Epidemic PTSD : After the armed conflict in the Kashmir Valley two decades ago, there was an epidemic outbreak of stress related disorders. The region has witnessed numerous militant attacks, human rights violations by men in uniform, insurgency and infiltration attempts from across the border in the last two decades. In 2006, Mushtaq Margoob published a research paper in the JK Practitioner in which he found that the nature of Kashmir conflict - sustained, unpredictable violence over a long period – has had a particularly bad effect on mental health in the region. The situation is similar to other places where there has been prolonged conflict – Bosnia, Northern Ireland and Rwanda – “The exposure of traumatic events rises manifold when the fight takes the form of guerrilla warfare, which extends for a long time”. The study described a phenomenal increase is psychiatric conditions since the 1990s.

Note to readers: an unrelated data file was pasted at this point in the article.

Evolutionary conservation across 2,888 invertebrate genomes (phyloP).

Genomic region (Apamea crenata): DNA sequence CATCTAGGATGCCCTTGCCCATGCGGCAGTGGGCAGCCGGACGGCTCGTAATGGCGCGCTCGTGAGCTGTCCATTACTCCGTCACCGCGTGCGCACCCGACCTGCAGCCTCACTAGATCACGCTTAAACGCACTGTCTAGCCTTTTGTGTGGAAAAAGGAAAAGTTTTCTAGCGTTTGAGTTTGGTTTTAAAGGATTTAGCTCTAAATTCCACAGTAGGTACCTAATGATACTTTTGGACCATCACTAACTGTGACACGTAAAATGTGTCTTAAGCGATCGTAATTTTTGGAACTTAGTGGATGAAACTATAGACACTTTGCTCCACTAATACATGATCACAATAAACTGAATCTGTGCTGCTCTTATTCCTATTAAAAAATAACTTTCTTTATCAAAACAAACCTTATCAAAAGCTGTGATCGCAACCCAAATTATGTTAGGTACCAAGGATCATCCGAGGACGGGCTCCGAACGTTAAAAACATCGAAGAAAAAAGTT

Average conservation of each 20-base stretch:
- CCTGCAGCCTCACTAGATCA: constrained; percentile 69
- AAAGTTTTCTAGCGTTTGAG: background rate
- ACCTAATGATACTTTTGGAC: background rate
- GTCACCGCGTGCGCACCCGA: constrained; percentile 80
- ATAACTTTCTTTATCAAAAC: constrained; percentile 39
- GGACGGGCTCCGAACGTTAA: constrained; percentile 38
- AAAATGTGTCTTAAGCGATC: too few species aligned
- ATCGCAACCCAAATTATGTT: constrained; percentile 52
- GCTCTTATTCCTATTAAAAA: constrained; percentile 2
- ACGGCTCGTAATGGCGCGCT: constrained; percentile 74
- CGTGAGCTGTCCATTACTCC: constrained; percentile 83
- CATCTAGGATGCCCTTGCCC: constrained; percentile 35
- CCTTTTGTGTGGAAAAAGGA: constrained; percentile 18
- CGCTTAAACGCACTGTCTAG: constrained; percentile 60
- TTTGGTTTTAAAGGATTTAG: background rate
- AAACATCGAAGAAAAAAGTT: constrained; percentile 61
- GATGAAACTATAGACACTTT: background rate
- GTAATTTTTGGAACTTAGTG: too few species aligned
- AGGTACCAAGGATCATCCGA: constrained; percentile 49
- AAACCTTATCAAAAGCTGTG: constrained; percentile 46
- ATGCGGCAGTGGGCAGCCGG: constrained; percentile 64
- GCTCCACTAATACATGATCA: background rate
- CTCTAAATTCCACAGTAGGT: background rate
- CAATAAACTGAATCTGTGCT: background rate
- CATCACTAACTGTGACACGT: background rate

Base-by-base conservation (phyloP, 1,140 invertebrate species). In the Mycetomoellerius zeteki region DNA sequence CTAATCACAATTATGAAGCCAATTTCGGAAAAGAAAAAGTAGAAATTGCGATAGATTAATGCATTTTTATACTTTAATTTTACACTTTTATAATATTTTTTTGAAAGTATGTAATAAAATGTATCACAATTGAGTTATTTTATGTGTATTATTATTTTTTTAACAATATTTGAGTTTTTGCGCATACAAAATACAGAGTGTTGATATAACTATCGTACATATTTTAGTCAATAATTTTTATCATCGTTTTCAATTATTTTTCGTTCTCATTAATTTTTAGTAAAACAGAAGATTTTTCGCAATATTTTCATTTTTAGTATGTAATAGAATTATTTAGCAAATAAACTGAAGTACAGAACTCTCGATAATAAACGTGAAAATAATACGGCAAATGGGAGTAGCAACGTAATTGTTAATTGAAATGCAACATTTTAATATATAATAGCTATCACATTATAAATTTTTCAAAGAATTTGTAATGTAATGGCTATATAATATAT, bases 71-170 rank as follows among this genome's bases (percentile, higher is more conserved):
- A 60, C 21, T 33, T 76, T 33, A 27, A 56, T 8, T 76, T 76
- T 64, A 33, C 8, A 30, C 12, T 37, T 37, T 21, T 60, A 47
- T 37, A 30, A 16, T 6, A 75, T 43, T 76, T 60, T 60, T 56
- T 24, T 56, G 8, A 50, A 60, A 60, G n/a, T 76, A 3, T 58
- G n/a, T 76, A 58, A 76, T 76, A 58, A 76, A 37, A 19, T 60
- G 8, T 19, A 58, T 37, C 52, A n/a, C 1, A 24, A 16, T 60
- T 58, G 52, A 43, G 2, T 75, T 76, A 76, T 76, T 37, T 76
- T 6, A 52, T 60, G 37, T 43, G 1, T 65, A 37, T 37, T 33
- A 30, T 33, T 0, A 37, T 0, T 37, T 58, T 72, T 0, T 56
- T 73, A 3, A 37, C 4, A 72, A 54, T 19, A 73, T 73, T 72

The number of patients visiting the Government Psychiatric Hospital in the year 2008 reached approximately one lakh, in comparison to 1989 when only 1700 patients attended. By October 2011, a study conducted at Sher-e-Kashmir Institute of Medical Sciences demonstrated that 55% of Kashmir’s population suffered from various psychiatric disorders. About 58% of the population has been through mental trauma, leading to about 800,000 individuals suffering from PTSD.
Children Affected : The Sri Maharaja Hari Hospital in Srinagar, founded in 2008, receives 150-200 patients per day, with the majority being young boys and girls. Despite the absence of research in relation to children, PTSD appears to be more common in this group.